- - Wednesday, November 30, 2011


Honda worker cited under immigration law

BIRMINGHAM | A Japanese man temporarily working at Honda’s car factory in east Alabama became the second foreign auto worker charged under the state’s law on illegal immigration, the company said Wednesday.

The employee at Honda Manufacturing of Alabama in Talladega County received a ticket but wasn’t taken into custody, unlike a Mercedes-Benz manager who was previously arrested in Tuscaloosa.

It wasn’t clear where the Honda worker was stopped. But a person with knowledge of the case said the man was ticketed at a routine roadblock set up by police even though he had a valid Japanese passport and an international driver’s license. The person wasn’t authorized to release the information and asked not to be identified.

The company said in a statement it was aware one of its workers was ticketed under the immigration law.

A German manager with Mercedes-Benz was arrested under the law for not having a driver’s license with him while driving a rental car. Tuscaloosa city attorney Tim Nunnally said that charge was dismissed after the man later provided the documents in municipal court.


1st abuse suit comes from new accuser

PHILADELPHIA | Former Penn State assistant football coach Jerry Sandusky sexually abused a boy more than 100 times, then threatened to harm his family to keep him quiet, according to a lawsuit filed Wednesday that details new accusations not included in criminal charges against Mr. Sandusky.

The lawsuit is the first in the Penn State child-sex-abuse scandal and identifies the plaintiff, now 29 years old, only as John Doe. It claims Mr. Sandusky abused the boy from 1992 to 1996 at the coach’s State College home, in a Penn State locker room, on trips to Philadelphia and a bowl game.

The plaintiff said in a statement issued by his lawyer soon after the filing, “I am hurting and have been for a long time because of what happened, but feel now even more tormented that I have learned of so many other kids [who] were abused after me.”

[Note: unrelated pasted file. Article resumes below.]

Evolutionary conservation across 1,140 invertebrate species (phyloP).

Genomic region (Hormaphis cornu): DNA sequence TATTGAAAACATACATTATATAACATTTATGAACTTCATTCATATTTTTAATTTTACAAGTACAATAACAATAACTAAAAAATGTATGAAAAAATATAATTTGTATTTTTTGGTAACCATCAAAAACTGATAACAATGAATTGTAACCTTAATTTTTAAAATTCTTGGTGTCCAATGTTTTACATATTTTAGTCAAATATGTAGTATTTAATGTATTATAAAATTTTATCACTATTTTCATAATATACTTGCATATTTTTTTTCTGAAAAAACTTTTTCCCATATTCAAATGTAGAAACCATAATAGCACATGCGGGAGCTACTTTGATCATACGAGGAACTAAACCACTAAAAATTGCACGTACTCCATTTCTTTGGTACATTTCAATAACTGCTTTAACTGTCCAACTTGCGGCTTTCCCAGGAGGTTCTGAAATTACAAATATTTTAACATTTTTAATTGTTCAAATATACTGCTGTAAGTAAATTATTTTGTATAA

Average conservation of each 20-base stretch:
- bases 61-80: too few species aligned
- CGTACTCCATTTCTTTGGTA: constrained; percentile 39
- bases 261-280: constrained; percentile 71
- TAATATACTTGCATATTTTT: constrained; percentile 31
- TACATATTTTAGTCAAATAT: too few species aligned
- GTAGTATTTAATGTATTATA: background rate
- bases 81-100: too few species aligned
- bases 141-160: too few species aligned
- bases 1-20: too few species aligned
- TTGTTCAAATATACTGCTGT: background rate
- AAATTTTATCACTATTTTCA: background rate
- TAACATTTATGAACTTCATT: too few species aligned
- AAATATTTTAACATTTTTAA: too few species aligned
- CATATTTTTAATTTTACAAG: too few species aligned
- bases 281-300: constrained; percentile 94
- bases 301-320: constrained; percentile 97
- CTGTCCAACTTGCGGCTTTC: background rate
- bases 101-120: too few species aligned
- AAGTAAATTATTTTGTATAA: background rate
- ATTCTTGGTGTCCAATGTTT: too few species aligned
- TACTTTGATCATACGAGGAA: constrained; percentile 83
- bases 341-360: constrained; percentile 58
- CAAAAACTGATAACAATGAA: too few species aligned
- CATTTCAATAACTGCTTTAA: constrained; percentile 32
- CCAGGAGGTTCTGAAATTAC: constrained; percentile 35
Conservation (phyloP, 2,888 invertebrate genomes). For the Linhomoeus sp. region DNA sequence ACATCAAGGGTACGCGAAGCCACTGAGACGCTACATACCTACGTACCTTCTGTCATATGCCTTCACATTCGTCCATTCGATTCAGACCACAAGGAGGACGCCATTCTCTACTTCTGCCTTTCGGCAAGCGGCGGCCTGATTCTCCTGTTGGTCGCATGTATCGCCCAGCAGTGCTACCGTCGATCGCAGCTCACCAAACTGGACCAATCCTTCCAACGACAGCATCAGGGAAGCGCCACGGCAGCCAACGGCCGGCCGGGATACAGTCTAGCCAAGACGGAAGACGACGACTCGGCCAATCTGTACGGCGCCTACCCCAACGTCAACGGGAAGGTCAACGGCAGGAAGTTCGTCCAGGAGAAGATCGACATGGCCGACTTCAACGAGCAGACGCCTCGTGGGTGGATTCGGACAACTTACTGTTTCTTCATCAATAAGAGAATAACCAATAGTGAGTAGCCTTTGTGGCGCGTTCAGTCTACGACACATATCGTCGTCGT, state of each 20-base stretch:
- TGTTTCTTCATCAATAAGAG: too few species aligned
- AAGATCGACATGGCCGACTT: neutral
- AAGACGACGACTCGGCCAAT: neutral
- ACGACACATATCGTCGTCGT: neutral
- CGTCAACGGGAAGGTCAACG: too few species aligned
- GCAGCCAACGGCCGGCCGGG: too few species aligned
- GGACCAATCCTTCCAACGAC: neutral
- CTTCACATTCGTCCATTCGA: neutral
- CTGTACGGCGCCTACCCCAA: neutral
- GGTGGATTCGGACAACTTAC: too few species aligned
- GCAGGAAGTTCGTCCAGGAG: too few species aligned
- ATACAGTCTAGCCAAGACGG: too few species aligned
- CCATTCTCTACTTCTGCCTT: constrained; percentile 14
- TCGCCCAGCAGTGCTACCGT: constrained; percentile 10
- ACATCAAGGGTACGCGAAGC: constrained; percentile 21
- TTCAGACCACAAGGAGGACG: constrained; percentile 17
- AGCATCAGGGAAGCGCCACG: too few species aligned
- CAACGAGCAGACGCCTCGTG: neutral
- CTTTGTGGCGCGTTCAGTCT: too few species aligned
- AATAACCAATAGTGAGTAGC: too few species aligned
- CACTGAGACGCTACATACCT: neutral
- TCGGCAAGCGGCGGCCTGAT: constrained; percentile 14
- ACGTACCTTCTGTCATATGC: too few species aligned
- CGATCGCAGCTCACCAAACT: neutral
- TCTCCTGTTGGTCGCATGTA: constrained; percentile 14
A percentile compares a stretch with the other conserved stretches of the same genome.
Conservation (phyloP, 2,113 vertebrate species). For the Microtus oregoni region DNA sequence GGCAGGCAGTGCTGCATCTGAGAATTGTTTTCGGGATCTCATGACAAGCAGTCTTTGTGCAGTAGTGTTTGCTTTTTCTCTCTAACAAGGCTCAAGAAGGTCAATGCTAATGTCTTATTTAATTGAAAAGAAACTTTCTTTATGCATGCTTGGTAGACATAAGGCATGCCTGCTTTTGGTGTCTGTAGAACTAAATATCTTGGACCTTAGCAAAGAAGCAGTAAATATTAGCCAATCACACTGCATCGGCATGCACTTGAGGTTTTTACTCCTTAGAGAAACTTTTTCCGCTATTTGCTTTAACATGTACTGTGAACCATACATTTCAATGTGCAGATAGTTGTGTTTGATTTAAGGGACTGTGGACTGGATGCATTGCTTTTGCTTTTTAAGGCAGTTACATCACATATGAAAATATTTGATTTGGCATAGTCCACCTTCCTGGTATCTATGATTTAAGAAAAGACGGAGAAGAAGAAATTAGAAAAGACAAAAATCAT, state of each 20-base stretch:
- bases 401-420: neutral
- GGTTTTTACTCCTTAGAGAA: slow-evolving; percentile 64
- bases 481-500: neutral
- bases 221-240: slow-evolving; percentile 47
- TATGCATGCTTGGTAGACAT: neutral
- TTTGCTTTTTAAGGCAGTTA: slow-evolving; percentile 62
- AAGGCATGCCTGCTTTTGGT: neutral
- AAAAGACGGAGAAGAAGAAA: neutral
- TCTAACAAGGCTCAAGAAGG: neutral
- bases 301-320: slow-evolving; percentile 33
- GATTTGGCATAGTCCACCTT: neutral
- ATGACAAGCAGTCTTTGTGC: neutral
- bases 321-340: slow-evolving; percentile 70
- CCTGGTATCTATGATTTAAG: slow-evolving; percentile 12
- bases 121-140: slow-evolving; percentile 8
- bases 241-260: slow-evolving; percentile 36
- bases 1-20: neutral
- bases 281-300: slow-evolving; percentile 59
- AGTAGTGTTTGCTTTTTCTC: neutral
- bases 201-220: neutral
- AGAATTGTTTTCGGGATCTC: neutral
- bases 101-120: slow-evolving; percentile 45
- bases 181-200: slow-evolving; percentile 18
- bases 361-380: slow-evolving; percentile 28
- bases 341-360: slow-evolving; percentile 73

The accuser said that Mr. Sandusky sexually abused him more than 100 times from the ages of 10 to 14 and threatened to harm him and his family if he told anyone. The suit also names the university and the Second Mile charity as defendants. The man says he knew the coach through the children’s charity, which Mr. Sandusky founded.

The man was not among the eight victims mentioned in a grand jury report. He filed a new complaint Tuesday with law enforcement, but his attorney wouldn’t say to which agency.


Judge: Kids must return to dad under suspicion

ORLANDO | A judge has ruled that twins of a Florida mother missing after a television appearance must be returned to their father, who is the prime suspect in the woman’s disappearance.

The judge ruled Wednesday that the twins face no imminent danger in the custody of Dale Smith, 40. He is the focus of detectives’ investigation into the disappearance of his ex-fiancee, Michelle Parker, 33.

Detectives looking for Miss Parker are currently searching a lake area.

Child welfare workers removed the 3-year-old twins from Mr. Smith’s home Tuesday.

Miss Parker disappeared Nov. 17, the same day an episode of “The People’s Court” aired in which Miss Parker and Mr. Smith argued over who was responsible for the cost of a missing engagement ring.